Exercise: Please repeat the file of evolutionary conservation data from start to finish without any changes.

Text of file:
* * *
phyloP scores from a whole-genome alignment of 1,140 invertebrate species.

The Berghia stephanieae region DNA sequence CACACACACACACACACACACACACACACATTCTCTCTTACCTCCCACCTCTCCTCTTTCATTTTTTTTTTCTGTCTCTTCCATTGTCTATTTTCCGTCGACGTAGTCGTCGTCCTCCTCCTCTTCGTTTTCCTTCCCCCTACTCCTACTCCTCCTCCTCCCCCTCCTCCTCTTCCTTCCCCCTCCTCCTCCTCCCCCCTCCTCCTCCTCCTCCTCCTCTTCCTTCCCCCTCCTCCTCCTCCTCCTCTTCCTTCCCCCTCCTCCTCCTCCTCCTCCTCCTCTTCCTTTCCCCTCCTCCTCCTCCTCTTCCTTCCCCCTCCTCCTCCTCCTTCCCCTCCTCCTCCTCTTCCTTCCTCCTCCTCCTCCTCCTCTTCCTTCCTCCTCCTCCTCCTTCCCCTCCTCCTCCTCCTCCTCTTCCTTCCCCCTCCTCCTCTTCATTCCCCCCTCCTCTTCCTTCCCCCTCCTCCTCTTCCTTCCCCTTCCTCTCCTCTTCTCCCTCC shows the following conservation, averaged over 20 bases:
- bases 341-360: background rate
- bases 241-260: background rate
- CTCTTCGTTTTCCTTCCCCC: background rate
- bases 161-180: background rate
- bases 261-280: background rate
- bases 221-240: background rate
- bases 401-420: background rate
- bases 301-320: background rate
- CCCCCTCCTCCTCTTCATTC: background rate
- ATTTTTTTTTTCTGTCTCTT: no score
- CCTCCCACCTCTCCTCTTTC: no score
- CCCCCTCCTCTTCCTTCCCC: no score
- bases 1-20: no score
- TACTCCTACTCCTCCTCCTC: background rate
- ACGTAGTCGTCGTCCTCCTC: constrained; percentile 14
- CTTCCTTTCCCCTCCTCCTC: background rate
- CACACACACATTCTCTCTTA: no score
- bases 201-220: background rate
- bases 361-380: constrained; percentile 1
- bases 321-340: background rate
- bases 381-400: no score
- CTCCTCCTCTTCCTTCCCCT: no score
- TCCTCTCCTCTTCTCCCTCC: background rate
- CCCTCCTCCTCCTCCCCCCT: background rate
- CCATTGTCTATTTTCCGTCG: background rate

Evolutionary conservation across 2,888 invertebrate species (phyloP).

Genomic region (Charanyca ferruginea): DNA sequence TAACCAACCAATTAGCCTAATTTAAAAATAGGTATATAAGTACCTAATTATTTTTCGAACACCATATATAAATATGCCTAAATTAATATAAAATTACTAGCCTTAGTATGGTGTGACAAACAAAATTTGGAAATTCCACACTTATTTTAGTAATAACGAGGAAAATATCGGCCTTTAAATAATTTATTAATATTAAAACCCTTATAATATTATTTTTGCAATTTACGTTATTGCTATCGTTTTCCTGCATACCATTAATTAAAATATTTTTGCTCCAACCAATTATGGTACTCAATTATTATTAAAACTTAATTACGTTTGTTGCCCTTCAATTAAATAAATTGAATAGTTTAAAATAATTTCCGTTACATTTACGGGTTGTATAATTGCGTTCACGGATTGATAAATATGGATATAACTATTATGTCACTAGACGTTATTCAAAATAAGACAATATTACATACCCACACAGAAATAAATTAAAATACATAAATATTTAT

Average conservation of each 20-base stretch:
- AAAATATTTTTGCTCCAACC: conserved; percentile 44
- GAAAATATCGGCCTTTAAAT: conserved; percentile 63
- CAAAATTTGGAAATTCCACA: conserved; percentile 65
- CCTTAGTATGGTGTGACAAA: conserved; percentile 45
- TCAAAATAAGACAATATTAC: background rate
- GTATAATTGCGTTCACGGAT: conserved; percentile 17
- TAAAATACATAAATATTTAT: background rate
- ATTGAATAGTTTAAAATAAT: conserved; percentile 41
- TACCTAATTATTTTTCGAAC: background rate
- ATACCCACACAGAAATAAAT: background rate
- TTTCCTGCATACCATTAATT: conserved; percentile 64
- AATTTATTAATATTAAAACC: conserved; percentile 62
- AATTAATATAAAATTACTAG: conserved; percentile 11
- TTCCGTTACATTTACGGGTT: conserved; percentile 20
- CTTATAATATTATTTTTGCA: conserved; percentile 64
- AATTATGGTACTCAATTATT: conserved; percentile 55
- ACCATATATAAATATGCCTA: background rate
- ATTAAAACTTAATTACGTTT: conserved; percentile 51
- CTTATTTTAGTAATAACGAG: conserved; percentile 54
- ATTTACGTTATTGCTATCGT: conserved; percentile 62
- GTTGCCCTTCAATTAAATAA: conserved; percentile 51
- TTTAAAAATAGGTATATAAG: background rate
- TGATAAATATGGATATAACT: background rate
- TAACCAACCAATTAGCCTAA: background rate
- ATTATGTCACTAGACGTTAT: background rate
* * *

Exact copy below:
phyloP scores from a whole-genome alignment of 1,140 invertebrate species.

The Berghia stephanieae region DNA sequence CACACACACACACACACACACACACACACATTCTCTCTTACCTCCCACCTCTCCTCTTTCATTTTTTTTTTCTGTCTCTTCCATTGTCTATTTTCCGTCGACGTAGTCGTCGTCCTCCTCCTCTTCGTTTTCCTTCCCCCTACTCCTACTCCTCCTCCTCCCCCTCCTCCTCTTCCTTCCCCCTCCTCCTCCTCCCCCCTCCTCCTCCTCCTCCTCCTCTTCCTTCCCCCTCCTCCTCCTCCTCCTCTTCCTTCCCCCTCCTCCTCCTCCTCCTCCTCCTCTTCCTTTCCCCTCCTCCTCCTCCTCTTCCTTCCCCCTCCTCCTCCTCCTTCCCCTCCTCCTCCTCTTCCTTCCTCCTCCTCCTCCTCCTCTTCCTTCCTCCTCCTCCTCCTTCCCCTCCTCCTCCTCCTCCTCTTCCTTCCCCCTCCTCCTCTTCATTCCCCCCTCCTCTTCCTTCCCCCTCCTCCTCTTCCTTCCCCTTCCTCTCCTCTTCTCCCTCC shows the following conservation, averaged over 20 bases:
- bases 341-360: background rate
- bases 241-260: background rate
- CTCTTCGTTTTCCTTCCCCC: background rate
- bases 161-180: background rate
- bases 261-280: background rate
- bases 221-240: background rate
- bases 401-420: background rate
- bases 301-320: background rate
- CCCCCTCCTCCTCTTCATTC: background rate
- ATTTTTTTTTTCTGTCTCTT: no score
- CCTCCCACCTCTCCTCTTTC: no score
- CCCCCTCCTCTTCCTTCCCC: no score
- bases 1-20: no score
- TACTCCTACTCCTCCTCCTC: background rate
- ACGTAGTCGTCGTCCTCCTC: constrained; percentile 14
- CTTCCTTTCCCCTCCTCCTC: background rate
- CACACACACATTCTCTCTTA: no score
- bases 201-220: background rate
- bases 361-380: constrained; percentile 1
- bases 321-340: background rate
- bases 381-400: no score
- CTCCTCCTCTTCCTTCCCCT: no score
- TCCTCTCCTCTTCTCCCTCC: background rate
- CCCTCCTCCTCCTCCCCCCT: background rate
- CCATTGTCTATTTTCCGTCG: background rate

Evolutionary conservation across 2,888 invertebrate species (phyloP).

Genomic region (Charanyca ferruginea): DNA sequence TAACCAACCAATTAGCCTAATTTAAAAATAGGTATATAAGTACCTAATTATTTTTCGAACACCATATATAAATATGCCTAAATTAATATAAAATTACTAGCCTTAGTATGGTGTGACAAACAAAATTTGGAAATTCCACACTTATTTTAGTAATAACGAGGAAAATATCGGCCTTTAAATAATTTATTAATATTAAAACCCTTATAATATTATTTTTGCAATTTACGTTATTGCTATCGTTTTCCTGCATACCATTAATTAAAATATTTTTGCTCCAACCAATTATGGTACTCAATTATTATTAAAACTTAATTACGTTTGTTGCCCTTCAATTAAATAAATTGAATAGTTTAAAATAATTTCCGTTACATTTACGGGTTGTATAATTGCGTTCACGGATTGATAAATATGGATATAACTATTATGTCACTAGACGTTATTCAAAATAAGACAATATTACATACCCACACAGAAATAAATTAAAATACATAAATATTTAT

Average conservation of each 20-base stretch:
- AAAATATTTTTGCTCCAACC: conserved; percentile 44
- GAAAATATCGGCCTTTAAAT: conserved; percentile 63
- CAAAATTTGGAAATTCCACA: conserved; percentile 65
- CCTTAGTATGGTGTGACAAA: conserved; percentile 45
- TCAAAATAAGACAATATTAC: background rate
- GTATAATTGCGTTCACGGAT: conserved; percentile 17
- TAAAATACATAAATATTTAT: background rate
- ATTGAATAGTTTAAAATAAT: conserved; percentile 41
- TACCTAATTATTTTTCGAAC: background rate
- ATACCCACACAGAAATAAAT: background rate
- TTTCCTGCATACCATTAATT: conserved; percentile 64
- AATTTATTAATATTAAAACC: conserved; percentile 62
- AATTAATATAAAATTACTAG: conserved; percentile 11
- TTCCGTTACATTTACGGGTT: conserved; percentile 20
- CTTATAATATTATTTTTGCA: conserved; percentile 64
- AATTATGGTACTCAATTATT: conserved; percentile 55
- ACCATATATAAATATGCCTA: background rate
- ATTAAAACTTAATTACGTTT: conserved; percentile 51
- CTTATTTTAGTAATAACGAG: conserved; percentile 54
- ATTTACGTTATTGCTATCGT: conserved; percentile 62
- GTTGCCCTTCAATTAAATAA: conserved; percentile 51
- TTTAAAAATAGGTATATAAG: background rate
- TGATAAATATGGATATAACT: background rate
- TAACCAACCAATTAGCCTAA: background rate
- ATTATGTCACTAGACGTTAT: background rate